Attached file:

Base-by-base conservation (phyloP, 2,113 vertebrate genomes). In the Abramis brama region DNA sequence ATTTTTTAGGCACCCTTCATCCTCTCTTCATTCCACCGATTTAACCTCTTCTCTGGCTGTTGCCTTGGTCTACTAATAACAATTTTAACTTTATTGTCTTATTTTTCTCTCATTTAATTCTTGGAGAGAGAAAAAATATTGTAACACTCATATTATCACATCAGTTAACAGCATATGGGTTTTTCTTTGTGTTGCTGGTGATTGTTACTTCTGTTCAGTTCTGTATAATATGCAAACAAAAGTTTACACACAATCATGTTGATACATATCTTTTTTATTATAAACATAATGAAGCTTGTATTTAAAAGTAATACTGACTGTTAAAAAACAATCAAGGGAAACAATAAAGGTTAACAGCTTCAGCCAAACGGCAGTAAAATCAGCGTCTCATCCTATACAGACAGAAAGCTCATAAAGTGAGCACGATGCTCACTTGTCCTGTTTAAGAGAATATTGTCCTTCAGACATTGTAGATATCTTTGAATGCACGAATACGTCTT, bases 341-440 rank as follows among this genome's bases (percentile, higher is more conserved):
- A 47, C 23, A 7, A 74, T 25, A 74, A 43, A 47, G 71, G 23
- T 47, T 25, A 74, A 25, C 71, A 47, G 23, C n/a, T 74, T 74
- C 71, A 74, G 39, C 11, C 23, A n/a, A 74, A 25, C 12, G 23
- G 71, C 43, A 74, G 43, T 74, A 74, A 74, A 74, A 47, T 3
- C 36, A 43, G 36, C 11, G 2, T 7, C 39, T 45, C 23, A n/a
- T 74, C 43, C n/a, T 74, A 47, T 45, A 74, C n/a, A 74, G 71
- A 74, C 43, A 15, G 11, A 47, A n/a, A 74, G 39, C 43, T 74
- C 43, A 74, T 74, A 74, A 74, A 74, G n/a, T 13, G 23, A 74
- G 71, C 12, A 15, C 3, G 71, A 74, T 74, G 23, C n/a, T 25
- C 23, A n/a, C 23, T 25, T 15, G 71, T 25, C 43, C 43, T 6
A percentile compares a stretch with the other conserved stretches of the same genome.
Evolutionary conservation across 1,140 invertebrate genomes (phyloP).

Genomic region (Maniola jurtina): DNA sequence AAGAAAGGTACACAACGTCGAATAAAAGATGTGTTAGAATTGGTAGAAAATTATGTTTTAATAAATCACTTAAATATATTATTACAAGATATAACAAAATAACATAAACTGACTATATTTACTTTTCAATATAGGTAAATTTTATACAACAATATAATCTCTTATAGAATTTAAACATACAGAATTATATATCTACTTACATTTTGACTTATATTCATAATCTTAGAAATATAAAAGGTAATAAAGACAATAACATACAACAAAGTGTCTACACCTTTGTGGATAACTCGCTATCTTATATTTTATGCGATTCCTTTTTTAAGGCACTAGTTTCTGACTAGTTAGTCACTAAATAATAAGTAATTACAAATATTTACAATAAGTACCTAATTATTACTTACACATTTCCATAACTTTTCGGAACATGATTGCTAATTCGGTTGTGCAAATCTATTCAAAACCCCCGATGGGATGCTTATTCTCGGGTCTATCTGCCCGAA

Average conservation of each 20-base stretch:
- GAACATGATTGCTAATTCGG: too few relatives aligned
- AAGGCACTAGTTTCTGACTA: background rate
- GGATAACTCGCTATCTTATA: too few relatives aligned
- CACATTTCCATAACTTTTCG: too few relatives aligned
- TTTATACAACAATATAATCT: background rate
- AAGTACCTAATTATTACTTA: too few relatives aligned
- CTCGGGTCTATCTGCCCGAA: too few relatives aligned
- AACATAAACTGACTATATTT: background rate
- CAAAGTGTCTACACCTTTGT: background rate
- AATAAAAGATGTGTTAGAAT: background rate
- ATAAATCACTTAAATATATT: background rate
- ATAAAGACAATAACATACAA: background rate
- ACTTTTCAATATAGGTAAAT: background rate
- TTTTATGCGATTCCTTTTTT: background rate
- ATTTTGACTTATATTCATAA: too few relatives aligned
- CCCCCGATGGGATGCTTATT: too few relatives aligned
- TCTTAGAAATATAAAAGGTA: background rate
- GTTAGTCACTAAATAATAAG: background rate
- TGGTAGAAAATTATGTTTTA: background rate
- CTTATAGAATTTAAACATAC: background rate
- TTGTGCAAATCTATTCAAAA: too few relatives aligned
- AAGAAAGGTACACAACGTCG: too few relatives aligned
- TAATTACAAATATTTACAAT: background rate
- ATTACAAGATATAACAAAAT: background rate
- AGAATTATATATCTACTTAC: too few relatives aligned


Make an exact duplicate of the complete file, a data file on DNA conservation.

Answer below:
Base-by-base conservation (phyloP, 2,113 vertebrate genomes). In the Abramis brama region DNA sequence ATTTTTTAGGCACCCTTCATCCTCTCTTCATTCCACCGATTTAACCTCTTCTCTGGCTGTTGCCTTGGTCTACTAATAACAATTTTAACTTTATTGTCTTATTTTTCTCTCATTTAATTCTTGGAGAGAGAAAAAATATTGTAACACTCATATTATCACATCAGTTAACAGCATATGGGTTTTTCTTTGTGTTGCTGGTGATTGTTACTTCTGTTCAGTTCTGTATAATATGCAAACAAAAGTTTACACACAATCATGTTGATACATATCTTTTTTATTATAAACATAATGAAGCTTGTATTTAAAAGTAATACTGACTGTTAAAAAACAATCAAGGGAAACAATAAAGGTTAACAGCTTCAGCCAAACGGCAGTAAAATCAGCGTCTCATCCTATACAGACAGAAAGCTCATAAAGTGAGCACGATGCTCACTTGTCCTGTTTAAGAGAATATTGTCCTTCAGACATTGTAGATATCTTTGAATGCACGAATACGTCTT, bases 341-440 rank as follows among this genome's bases (percentile, higher is more conserved):
- A 47, C 23, A 7, A 74, T 25, A 74, A 43, A 47, G 71, G 23
- T 47, T 25, A 74, A 25, C 71, A 47, G 23, C n/a, T 74, T 74
- C 71, A 74, G 39, C 11, C 23, A n/a, A 74, A 25, C 12, G 23
- G 71, C 43, A 74, G 43, T 74, A 74, A 74, A 74, A 47, T 3
- C 36, A 43, G 36, C 11, G 2, T 7, C 39, T 45, C 23, A n/a
- T 74, C 43, C n/a, T 74, A 47, T 45, A 74, C n/a, A 74, G 71
- A 74, C 43, A 15, G 11, A 47, A n/a, A 74, G 39, C 43, T 74
- C 43, A 74, T 74, A 74, A 74, A 74, G n/a, T 13, G 23, A 74
- G 71, C 12, A 15, C 3, G 71, A 74, T 74, G 23, C n/a, T 25
- C 23, A n/a, C 23, T 25, T 15, G 71, T 25, C 43, C 43, T 6
A percentile compares a stretch with the other conserved stretches of the same genome.
Evolutionary conservation across 1,140 invertebrate genomes (phyloP).

Genomic region (Maniola jurtina): DNA sequence AAGAAAGGTACACAACGTCGAATAAAAGATGTGTTAGAATTGGTAGAAAATTATGTTTTAATAAATCACTTAAATATATTATTACAAGATATAACAAAATAACATAAACTGACTATATTTACTTTTCAATATAGGTAAATTTTATACAACAATATAATCTCTTATAGAATTTAAACATACAGAATTATATATCTACTTACATTTTGACTTATATTCATAATCTTAGAAATATAAAAGGTAATAAAGACAATAACATACAACAAAGTGTCTACACCTTTGTGGATAACTCGCTATCTTATATTTTATGCGATTCCTTTTTTAAGGCACTAGTTTCTGACTAGTTAGTCACTAAATAATAAGTAATTACAAATATTTACAATAAGTACCTAATTATTACTTACACATTTCCATAACTTTTCGGAACATGATTGCTAATTCGGTTGTGCAAATCTATTCAAAACCCCCGATGGGATGCTTATTCTCGGGTCTATCTGCCCGAA

Average conservation of each 20-base stretch:
- GAACATGATTGCTAATTCGG: too few relatives aligned
- AAGGCACTAGTTTCTGACTA: background rate
- GGATAACTCGCTATCTTATA: too few relatives aligned
- CACATTTCCATAACTTTTCG: too few relatives aligned
- TTTATACAACAATATAATCT: background rate
- AAGTACCTAATTATTACTTA: too few relatives aligned
- CTCGGGTCTATCTGCCCGAA: too few relatives aligned
- AACATAAACTGACTATATTT: background rate
- CAAAGTGTCTACACCTTTGT: background rate
- AATAAAAGATGTGTTAGAAT: background rate
- ATAAATCACTTAAATATATT: background rate
- ATAAAGACAATAACATACAA: background rate
- ACTTTTCAATATAGGTAAAT: background rate
- TTTTATGCGATTCCTTTTTT: background rate
- ATTTTGACTTATATTCATAA: too few relatives aligned
- CCCCCGATGGGATGCTTATT: too few relatives aligned
- TCTTAGAAATATAAAAGGTA: background rate
- GTTAGTCACTAAATAATAAG: background rate
- TGGTAGAAAATTATGTTTTA: background rate
- CTTATAGAATTTAAACATAC: background rate
- TTGTGCAAATCTATTCAAAA: too few relatives aligned
- AAGAAAGGTACACAACGTCG: too few relatives aligned
- TAATTACAAATATTTACAAT: background rate
- ATTACAAGATATAACAAAAT: background rate
- AGAATTATATATCTACTTAC: too few relatives aligned